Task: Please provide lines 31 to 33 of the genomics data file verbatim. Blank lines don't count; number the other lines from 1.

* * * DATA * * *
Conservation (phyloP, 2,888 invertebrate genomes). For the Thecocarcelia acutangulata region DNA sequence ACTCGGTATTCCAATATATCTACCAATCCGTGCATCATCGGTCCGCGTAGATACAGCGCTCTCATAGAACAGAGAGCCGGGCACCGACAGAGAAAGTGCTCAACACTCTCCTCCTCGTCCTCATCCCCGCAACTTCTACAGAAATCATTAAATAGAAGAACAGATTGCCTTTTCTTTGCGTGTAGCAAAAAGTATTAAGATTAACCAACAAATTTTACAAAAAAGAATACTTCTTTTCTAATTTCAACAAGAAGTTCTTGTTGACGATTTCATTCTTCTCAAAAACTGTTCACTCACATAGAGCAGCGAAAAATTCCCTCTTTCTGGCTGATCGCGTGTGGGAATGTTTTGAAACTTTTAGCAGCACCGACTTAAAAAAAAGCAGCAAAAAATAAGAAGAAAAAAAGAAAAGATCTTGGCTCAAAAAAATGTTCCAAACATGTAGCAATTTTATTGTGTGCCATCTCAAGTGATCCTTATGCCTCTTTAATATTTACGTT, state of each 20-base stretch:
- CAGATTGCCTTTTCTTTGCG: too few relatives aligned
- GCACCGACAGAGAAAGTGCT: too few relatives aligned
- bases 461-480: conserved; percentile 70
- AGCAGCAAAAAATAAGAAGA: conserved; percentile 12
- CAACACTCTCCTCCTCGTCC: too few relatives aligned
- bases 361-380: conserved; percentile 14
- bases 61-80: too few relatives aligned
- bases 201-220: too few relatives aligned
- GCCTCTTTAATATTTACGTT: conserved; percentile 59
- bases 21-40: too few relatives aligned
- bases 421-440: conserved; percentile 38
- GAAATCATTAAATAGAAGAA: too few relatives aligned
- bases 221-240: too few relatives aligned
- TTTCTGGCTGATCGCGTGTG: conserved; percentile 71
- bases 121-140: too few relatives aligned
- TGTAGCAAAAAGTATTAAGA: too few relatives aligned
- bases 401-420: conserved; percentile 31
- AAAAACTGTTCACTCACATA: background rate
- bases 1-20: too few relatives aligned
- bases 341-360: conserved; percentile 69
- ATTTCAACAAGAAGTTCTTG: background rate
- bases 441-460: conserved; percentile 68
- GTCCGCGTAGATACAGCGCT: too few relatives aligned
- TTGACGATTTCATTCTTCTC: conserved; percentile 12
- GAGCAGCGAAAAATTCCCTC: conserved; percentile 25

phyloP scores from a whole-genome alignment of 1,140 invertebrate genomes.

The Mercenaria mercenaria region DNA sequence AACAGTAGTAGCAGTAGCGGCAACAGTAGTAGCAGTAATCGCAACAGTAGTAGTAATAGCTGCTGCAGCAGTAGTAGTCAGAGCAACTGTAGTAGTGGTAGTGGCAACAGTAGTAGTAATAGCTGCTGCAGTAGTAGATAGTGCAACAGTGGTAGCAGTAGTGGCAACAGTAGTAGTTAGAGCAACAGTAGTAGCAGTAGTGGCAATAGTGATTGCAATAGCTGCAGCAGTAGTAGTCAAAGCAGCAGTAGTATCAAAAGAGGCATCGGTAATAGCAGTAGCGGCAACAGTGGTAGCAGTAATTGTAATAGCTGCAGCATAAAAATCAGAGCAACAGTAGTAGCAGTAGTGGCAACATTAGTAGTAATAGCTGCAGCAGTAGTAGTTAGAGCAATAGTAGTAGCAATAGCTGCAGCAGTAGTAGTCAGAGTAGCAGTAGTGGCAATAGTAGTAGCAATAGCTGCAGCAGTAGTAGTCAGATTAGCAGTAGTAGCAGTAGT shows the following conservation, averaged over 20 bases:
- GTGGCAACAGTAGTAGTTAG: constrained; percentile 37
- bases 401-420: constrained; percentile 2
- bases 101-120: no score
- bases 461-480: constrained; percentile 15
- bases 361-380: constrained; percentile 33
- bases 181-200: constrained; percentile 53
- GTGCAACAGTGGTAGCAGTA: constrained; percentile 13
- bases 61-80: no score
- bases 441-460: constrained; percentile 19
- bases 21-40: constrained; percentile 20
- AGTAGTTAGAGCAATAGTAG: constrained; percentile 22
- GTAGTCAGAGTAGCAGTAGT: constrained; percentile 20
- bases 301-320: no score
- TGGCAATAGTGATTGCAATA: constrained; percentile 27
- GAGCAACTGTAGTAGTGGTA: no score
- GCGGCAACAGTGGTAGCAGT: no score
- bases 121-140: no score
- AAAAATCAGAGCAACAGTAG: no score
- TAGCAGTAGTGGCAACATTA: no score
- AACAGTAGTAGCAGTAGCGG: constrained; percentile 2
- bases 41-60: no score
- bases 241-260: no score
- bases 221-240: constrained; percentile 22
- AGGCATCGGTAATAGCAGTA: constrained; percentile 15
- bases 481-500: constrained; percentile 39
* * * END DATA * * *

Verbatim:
- bases 101-120: no score
- bases 461-480: constrained; percentile 15
- bases 361-380: constrained; percentile 33